Brandon Beachy (SP - ATL): The remarkable career path of Brandon Beachy continues to amaze me. Undrafted out of college, Beachy landed a contract through tryouts with the Braves. The lack of pedigree immediately landed Beachy a bullpen role which is where he spent most of his minor league career (77 appearances, 22 starts). No matter where he was he kept dominating (10.0 K/9, 2.2 BB/9, 2.54 ERA) and eventually pushed his way into a rotation competition last year. About 14 months later and opponents are still having a hard time touching up Beachy. On Thursday night Beachy gave his best performance of the young season shutting out the Marlins in a complete game effort that yielded just 5 hits, 0 BB's, and came with 6 punch-outs. The fact Beachy is continuing to have success isn't particularly surprising, but the way he's doing it this year is a bit surprising. Beachy's K Rate has dropped considerably as he's generating fewer chases (26%, last yr 34%) and swinging strikes (7.2%, last year 11.8%), but instead having success with far more GB's (43%, up from 33%). While the results have been strong so far (5-1, 1.33 ERA) this isn't sustainable long-term. Beachy's benefiting substantially from a .192 BABIP allowed and 77.3% LOB%. His expected BABIP based on the 16.8% LD Rate allowed is closer to .290, which is in-fact his career BABIP allowed. The good fortune has actually masked some serious deterioration in what was an elite skill set. Last year Beachy posted a stellar 3.16 xFIP, but this year his xFIP has risen to a more average 4.01. If Beachy is unable to maintain the great swinging strike rates he posted last year and conversely the great K Rate, he's going to be a drastically less valuable starter. Now is an opportune time to cash in on Beachy while the peripherals are showing deterioration and his results are ascending.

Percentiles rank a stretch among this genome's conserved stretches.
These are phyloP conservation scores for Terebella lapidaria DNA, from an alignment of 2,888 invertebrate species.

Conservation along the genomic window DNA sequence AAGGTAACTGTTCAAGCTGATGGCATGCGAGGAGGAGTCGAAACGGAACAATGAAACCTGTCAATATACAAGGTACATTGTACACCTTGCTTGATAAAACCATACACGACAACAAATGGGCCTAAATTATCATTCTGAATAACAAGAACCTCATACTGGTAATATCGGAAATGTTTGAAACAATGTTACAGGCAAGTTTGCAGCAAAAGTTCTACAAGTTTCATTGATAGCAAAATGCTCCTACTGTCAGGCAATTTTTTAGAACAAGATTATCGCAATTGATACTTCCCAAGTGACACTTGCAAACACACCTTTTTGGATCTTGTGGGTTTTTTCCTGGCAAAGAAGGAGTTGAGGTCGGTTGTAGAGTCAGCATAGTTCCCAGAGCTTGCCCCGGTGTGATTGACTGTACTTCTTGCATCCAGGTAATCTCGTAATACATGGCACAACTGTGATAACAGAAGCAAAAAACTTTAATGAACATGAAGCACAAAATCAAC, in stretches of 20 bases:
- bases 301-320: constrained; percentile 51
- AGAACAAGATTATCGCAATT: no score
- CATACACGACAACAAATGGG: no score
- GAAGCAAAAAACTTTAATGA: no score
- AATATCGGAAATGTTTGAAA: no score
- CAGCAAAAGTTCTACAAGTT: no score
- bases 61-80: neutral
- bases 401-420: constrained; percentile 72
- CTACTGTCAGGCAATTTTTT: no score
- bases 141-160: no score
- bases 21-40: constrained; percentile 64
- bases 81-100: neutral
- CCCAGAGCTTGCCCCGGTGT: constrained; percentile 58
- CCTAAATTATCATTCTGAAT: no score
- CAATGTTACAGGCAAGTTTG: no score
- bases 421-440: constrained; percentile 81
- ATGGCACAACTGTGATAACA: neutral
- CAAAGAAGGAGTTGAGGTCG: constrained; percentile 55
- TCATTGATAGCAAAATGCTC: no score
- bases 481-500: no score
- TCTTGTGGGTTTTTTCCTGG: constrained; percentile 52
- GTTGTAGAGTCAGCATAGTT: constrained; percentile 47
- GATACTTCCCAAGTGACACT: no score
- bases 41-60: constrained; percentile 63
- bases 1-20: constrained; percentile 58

Paul Goldschmidt (1B - ARZ): It's been a slow start to the season for Goldschmidt (.231/.300/.352) as he's struggled to build off a solid debut in 2011 while showing some growing pains at the big league level. Goldschmidt has seen his chase rate rise to 30.5% (25.4% last year, league average = 28.1%) and his swinging strike rate rise to 12.7% (11.9% last year). Contact issues and the resulting K Rate was something that most owners could swallow with Goldschmidt as long as the power was there. Given Goldschmidt had posted a .600+ Slugging % at every level, owners felt like the power was a given; early on though Goldschmidt's power has been absent. A 43% GB Rate is in line with what Goldschmidt posted last season, as is a 37% FB Rate. The real problem is an inflated infield fly ball rate (14.3%) that is sapping the power and driving down the BABIP (.292). The slow start has brought a number of questions about whether Goldschmidt, who accelerated quickly through the DBacks minor league system with just under 1400 PA's, is really ready to handle big league pitching. There have been rumblings around the Diamondbacks organization that Goldschmidt may be vulnerable to being sent down, which brings additional risk to owning the young slugger. After maintaining early season confidence in Goldschmidt's ability to make adjustments, his lingering struggles coupled with the pressure of a demotion have tested my faith. I've relinquished Goldschmidt in traditional 10 and 12-team leagues. In deeper leagues his upside merits patience, but pay attention to the news-flow surrounding the Diamondbacks plans. If Goldschmidt gets demoted it would likely be for an extended period of time.